In a tragic international incident, an unarmed Iranian commercial jetliner is shot down by syndicated columnist Carl Rowan, who tells police that he kept an unregistered SM-2 surface-to-air missile in his home because he was concerned about "wind shear."

-President Reagan, inspecting the drought, shakes hands with some corn.

-In the ongoing presidential campaign, the Democrats, warned by top campaign strategist Walter Mondale that they are in grave danger of winning several states, nominate Michael "The Human Quaalude" Dukakis, who celebrates by re-taking his SAT tests.

-The Teamsters elect a new president, Manuel "The Panamanian Strongman" Noriega.

-In sports, giant pneumatic Brigitte Nielsen abandons Mark Gastineau for Roger Rabbit.

AUGUST:

In Gdansk, Poland, shipyard workers finally reach an agreement with the governm ent after eight years on strike and return to work, only to discover amid much hearty laughter that they no longer have the faintest idea how to build ships.

-In New Orleans, the Republicans nominate George Bush despite the fact that, in what medical experts say is a common side effect, he has started to see many little "points of light." Bush selects as his vice-presidential candidate "Dan" Quayle, who is assigned the important campaign responsibility of Luggage Czar.

-In Gdansk, the first ship to be built in the Polish shipyards since the end of the strike, the S.S. Unit, is dedicated in a moving underwater ceremony.

-Pieces Of Republican campaign luggage are found strewn as far away as Equador, prompting George Bush to reassign "Dan" Quayle to the important post of Refreshments Czar.

-In Hawaii, Ferdinand Marcos says that if he's allowed to return home, he'll pay the Filipino government $5 billion, which he earned by washing cars.

SEPTEMBER:

George Bush, his pupils the size of gnat eggs, gives a moving speech commemorating the attach of Pearl Harbor, then enjoys a hearty Thanksgiving dinner.

-The America's Cup competition, reflecting radical improvements in technology, is won decisively bu the U.S.S. Vincennes when skipper Dennis Conner "mistakes" the New Zealand challenger for an attacking Iranian fighter jet.

-The Bush campaign hires the director of the popular "Friday the 13th" movies to produce a series of issues-oriented campaign commercials.

-In Olympic action, sprinter Ben Johnson wins the 100-meter dash, the 200-meter hurdleS, the pole vault, platform diving, table tennis and tae kwon do. "It felt very good today," says the Canadian athlete, although not in any recognizible language.

-The Bush campaign releases its first issues-oriented commercial, He's Coming to Suburb," based on the true-life story of furloughed rapist Willie Horton, played by troubled boxer Mike Tyson. A furious Michael Dukakis responds by mowing his lawn.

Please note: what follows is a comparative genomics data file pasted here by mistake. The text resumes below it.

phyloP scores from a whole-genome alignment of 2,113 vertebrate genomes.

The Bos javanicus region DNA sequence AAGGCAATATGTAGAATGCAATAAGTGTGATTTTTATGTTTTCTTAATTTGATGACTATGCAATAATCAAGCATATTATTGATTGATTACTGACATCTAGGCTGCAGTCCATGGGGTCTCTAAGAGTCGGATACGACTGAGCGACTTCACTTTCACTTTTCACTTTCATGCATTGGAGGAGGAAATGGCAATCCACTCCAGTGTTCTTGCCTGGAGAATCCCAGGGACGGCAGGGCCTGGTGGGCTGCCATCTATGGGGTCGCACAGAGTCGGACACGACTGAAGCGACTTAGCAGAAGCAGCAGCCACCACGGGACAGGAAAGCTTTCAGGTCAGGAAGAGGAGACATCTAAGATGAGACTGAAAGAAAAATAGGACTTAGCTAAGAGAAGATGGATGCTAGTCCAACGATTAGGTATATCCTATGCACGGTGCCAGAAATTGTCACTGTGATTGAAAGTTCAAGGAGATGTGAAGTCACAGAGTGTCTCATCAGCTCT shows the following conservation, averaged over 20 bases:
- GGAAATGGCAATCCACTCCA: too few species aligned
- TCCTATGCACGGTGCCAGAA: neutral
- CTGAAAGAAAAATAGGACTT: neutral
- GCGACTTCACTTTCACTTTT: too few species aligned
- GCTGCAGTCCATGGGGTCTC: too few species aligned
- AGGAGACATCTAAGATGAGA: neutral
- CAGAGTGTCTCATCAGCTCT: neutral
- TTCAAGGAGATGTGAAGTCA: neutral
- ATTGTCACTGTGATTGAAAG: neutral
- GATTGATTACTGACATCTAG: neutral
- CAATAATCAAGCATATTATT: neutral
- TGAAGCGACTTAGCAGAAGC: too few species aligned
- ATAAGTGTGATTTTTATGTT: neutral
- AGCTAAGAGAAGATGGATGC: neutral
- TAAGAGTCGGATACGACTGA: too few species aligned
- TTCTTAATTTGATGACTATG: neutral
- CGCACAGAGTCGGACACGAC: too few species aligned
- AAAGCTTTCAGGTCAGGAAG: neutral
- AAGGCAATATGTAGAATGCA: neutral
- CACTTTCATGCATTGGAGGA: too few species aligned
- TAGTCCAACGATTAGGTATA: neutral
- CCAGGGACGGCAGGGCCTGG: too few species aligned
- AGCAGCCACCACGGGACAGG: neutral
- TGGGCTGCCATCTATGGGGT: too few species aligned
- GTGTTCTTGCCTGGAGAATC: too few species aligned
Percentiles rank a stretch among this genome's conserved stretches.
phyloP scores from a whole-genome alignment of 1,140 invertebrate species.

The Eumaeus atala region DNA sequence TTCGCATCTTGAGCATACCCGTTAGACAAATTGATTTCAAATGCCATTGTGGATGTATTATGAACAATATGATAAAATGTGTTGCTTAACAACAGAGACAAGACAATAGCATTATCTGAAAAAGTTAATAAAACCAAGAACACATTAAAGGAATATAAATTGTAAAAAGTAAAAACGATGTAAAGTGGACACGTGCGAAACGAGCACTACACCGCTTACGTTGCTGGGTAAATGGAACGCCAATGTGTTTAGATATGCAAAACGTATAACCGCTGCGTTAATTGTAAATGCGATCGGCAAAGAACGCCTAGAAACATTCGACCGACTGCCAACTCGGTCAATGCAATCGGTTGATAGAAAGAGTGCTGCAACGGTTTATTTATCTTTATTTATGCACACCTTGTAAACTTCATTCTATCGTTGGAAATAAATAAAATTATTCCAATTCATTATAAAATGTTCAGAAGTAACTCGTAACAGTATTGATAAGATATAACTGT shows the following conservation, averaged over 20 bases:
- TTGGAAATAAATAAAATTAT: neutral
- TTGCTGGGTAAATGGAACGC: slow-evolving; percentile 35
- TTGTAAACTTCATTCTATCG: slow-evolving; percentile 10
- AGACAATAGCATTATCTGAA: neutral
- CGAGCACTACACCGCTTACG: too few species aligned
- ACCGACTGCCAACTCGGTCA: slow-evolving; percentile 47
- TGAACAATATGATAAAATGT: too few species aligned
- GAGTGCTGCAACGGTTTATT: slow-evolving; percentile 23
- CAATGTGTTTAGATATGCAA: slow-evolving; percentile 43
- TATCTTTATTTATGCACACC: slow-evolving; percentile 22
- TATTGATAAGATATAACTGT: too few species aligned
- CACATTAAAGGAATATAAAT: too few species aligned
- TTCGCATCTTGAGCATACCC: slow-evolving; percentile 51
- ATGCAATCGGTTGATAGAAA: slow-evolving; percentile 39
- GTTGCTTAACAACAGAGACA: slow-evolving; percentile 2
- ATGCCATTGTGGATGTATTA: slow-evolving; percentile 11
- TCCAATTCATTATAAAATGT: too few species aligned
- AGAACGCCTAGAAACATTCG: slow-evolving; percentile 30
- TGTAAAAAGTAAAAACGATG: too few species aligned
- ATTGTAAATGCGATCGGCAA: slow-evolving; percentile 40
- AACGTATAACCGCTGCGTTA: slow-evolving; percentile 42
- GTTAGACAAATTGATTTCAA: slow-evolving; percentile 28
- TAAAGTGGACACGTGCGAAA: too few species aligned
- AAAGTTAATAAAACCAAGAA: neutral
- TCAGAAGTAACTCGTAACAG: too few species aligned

-In Olympic action, sprinter Ben Johnson, competing without a horse, sweeps the equestrian events.

OCTOBER:

Three California gray whales, seeking to break into show business, arrange to become trapped in the ice near Barrow, Alaska.

-Controversy erupts following the presidential debate when, in mandatory post-debate testing, Bush's urine sample explodes. A debate official announces the the Dukakis sample cannot be analyzed "until it thaws."

-The Bush campaign scores another box-office smash with its latest campaign-commercial release: "Willie, Part XVI: He Wants Your Daughter." Michael Dukakis shrewdly retaliates by telling a rally that if elected, his number one priority will be "penmanship." -True item: Nancy Reagan's press secretary acknowledges that the first lady "broke her little promise" made 1982, when she announced that she would stop "borrowing," and not returning, expensive gowns and jewelry supplied by fashion designers.

-The California gray whales appear on "Wheel of Fortune." -Geraldo Rivera has his nose broken on TV. Ratings soar.

-Scientists using sophisticated carbon-dating techniques to examine the long-venerated Shroud of Turin discover a small tag that says "DRY CLEAN ONLY."

NOVEMBER:

The publishers of Batman comics, responding to a poll of their readers, kill Pee-wee Herman.

-The California gray whales are freed from the ice by rock-throwing Arab youths. Geraldo's ratings climb still higher as he has both legs broken on TV.

George Bush wins the presidency, narrowly edging out furloughed rapist Willie Horton.

A newly svelte Oprah Winfrey reveals on national television that she was able to lose 243 pounds through a special nutritional program in which she spent five months, under close medical supervision, trapped in the ice near Barrow, Alaska.

-Nancy Reagan checks into the Imelda Marcos Clinic For Women Addicted to Designer Clothing.

-The Air Force attempts to roll out the "Slealth" bomber, but cannot locate it.

-Canada elects an entire national government in less time than it takes a U.S. congressional candidate to order rally balloons.

DECEMBER:

Plans for the gala Bush inauguration festivities proceed apace with the important assistance of newly appointed Valet Parking Czar "Dan" Quayle.

-The space shuttle Atlantis takes off with a top-secret payload.

-The miracle of satellite communications enables an estimated 4 billion viewers around the world to tune in for "The Geraldo Rivera Christmas Eve Disembowlment Special."

-Nancy Reagan escapes from the Imelda Marcos Clinic. Specially trained Indiana National Guardsmen wearing coordinated outfits are posted at the entrance to rodeo Drive.

-In a touching New Year's Eve gesture, George Bush televises a special "Good Luck" message to orbiting Top-Secret Payload Czar "Dan" Quayle. As the broadcast ends, Bush starts to feel chest pains. It's probably nothing. Don't even think about it.